Each "Course" notebook would contain all relevant course material, including lesson plans and forms, etc. that the principal wants to provide the teachers of that course. These notebooks would be updated and maintained by whichever administrator is responsible for this content (sounds like the principal?). You would have 1 or more notebooks for general school resources and administrative information, to which all teachers would be invited. 

 

The principal (or whomever the relevant administrator is) would invite teachers for each course to corresponding notebooks. When the teacher is no longer teaching that course, they can be removed. When a new teacher begins teaching a course, they can be added. 

 

Teachers will be invited to notebooks associated with the courses they are responsible for. They can view, but not modify the contents of these notebooks. Instead, they would copy a blank form or lesson plan from the "Course" to a notebook they create and maintain themselves, and which is not shared. This copy would be the one they can modify freely, and each week or as needed they can copy the form/lesson plan from the shared notebook to their own notebook (or notebooks, depending on how they like to keep themselves organized). 

 

As you can see, this is fairly one-way. The principal (or relevant administrator) sets up and maintains the "Course" notebooks, and shares them to appropriate teachers. This would ensure that the integrity of the "Course" notebooks is maintained, and reduces the chances of a teacher inadvertently modifying their contents.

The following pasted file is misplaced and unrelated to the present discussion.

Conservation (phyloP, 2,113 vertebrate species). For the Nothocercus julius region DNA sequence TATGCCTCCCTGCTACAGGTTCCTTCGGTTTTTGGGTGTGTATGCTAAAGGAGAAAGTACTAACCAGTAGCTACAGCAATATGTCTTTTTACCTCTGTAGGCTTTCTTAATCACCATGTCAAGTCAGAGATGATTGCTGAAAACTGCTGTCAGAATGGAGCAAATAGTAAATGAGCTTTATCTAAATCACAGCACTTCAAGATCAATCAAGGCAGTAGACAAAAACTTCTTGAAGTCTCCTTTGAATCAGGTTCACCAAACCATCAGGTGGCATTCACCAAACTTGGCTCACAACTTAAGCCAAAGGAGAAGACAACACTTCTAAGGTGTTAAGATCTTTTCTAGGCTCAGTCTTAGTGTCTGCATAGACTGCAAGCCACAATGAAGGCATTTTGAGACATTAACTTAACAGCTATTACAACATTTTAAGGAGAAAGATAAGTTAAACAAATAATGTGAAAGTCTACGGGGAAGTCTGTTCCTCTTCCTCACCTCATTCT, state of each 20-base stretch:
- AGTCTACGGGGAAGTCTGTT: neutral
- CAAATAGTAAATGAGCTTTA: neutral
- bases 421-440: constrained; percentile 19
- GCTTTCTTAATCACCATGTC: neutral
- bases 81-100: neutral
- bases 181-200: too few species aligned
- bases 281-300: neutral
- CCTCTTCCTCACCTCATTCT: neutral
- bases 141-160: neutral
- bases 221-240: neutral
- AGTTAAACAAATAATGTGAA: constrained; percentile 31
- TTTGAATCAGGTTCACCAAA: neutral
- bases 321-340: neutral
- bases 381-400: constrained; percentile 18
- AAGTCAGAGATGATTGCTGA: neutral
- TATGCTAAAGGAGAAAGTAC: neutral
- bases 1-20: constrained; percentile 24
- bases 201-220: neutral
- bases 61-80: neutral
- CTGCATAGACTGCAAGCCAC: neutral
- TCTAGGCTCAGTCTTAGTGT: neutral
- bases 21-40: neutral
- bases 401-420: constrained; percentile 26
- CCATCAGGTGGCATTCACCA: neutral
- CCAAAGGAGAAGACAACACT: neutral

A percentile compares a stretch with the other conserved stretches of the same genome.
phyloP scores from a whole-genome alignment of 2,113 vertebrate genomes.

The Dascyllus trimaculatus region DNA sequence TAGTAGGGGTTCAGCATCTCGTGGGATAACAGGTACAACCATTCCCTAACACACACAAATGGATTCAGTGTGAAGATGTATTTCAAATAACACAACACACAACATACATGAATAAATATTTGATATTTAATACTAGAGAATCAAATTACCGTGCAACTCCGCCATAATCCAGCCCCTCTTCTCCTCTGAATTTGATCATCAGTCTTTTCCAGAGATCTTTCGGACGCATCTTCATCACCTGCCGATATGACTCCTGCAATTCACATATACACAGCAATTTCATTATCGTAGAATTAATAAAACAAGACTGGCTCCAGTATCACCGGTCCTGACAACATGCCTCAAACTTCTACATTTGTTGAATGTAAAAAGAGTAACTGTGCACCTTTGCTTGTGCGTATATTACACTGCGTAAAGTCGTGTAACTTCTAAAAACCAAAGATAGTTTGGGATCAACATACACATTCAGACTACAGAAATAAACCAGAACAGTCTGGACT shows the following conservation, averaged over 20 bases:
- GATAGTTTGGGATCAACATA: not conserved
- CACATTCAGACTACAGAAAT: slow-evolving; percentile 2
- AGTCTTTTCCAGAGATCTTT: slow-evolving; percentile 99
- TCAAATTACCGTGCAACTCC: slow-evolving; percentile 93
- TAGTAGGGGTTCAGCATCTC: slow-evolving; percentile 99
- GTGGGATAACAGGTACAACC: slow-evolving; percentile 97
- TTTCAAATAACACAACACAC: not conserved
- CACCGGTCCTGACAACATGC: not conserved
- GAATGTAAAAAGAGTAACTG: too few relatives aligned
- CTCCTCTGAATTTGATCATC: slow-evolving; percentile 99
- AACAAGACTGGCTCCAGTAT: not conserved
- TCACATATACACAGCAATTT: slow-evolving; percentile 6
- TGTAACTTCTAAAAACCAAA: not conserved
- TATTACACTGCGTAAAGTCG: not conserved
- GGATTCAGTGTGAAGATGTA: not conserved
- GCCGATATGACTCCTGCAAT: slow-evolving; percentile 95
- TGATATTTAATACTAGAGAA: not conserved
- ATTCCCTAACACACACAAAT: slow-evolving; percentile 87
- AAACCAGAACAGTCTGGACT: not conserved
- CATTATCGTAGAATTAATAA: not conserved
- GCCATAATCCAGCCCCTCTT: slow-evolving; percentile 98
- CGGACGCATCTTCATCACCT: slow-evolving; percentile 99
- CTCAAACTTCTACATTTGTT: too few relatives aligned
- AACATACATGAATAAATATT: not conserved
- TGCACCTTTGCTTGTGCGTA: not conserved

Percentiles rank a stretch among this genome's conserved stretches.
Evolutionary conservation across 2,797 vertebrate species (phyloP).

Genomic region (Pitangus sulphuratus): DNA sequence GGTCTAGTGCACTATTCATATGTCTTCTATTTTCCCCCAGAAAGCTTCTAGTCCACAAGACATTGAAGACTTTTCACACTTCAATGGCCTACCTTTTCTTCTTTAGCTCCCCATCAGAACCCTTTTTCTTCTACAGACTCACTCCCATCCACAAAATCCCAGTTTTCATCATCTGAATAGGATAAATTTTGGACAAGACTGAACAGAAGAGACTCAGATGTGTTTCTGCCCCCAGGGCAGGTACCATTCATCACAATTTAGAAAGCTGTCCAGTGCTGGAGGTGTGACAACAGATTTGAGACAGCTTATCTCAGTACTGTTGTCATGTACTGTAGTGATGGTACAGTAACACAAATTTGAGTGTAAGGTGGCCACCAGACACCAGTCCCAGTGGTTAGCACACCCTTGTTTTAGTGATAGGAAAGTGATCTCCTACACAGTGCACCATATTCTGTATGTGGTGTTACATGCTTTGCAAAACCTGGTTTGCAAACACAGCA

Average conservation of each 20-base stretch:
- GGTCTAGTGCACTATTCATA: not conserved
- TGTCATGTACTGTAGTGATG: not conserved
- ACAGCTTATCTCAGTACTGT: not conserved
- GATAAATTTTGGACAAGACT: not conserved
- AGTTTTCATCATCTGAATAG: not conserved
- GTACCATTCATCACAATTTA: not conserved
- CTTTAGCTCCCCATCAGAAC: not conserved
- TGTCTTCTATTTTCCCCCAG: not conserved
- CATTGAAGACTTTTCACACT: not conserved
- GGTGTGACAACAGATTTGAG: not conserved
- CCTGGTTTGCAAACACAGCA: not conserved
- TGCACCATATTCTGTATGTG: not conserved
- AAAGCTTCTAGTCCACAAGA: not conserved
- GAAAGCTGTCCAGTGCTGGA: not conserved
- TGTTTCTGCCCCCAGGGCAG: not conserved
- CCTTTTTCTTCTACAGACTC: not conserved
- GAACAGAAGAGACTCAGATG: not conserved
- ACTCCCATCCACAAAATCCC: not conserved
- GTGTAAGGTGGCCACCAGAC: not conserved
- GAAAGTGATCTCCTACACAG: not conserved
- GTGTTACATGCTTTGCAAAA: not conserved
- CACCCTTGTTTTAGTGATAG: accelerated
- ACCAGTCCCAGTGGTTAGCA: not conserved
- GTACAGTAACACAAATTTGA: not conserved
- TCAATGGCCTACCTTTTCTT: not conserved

You could, of course, set of one or more notebooks that are shared such that both principal and teachers can modify contents. 

 

At the very least, the principal would need a premium account. Teachers may be able to get away with free accounts, depending on exactly the nature of the contents being stored. Much of this, however, would be facilitated by some Evernote Business features, which offers a bit more robust administration. 

 

 

Again, just brainstorming here, not knowing the details of how your institution is organized. Perhaps at the very least this gives you some sense of what level of Evernote service would work best, and a starting point for organization. 

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I would suggest allowing teachers to have their own Evernote account, like mentioned above and encourage them to tag according to topic, technology used, year, anything else useful and then have them share the notes link with their principal. Have teachers think of the notebooks as file cabinets, notes as files.

Then have their principal have a folder in their email with the teacher's name and have them save email with the lessons Evernote link.

 

Keep it simple.

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I am a teacher educator, and require my student teachers to share some of their work with me (and each other) via Evernote.  I have shared a notebook for the class that they can add to or copy from.  They do their individual work in their own notebooks and just copy over notes such as lesson plans that they are supposed to share.  

 

One nuance of shared notebooks is that the notebook's owner is the only one who can tag the notes in the shared notebook. For that reason, teachers should have their own notebooks (and tags) and just copy over notes they want to share into the 'central notebook.'

 

I would start with free accounts to gauge actual need.  If most of what you store is text, the free account will go surprisingly far.  

 

Jay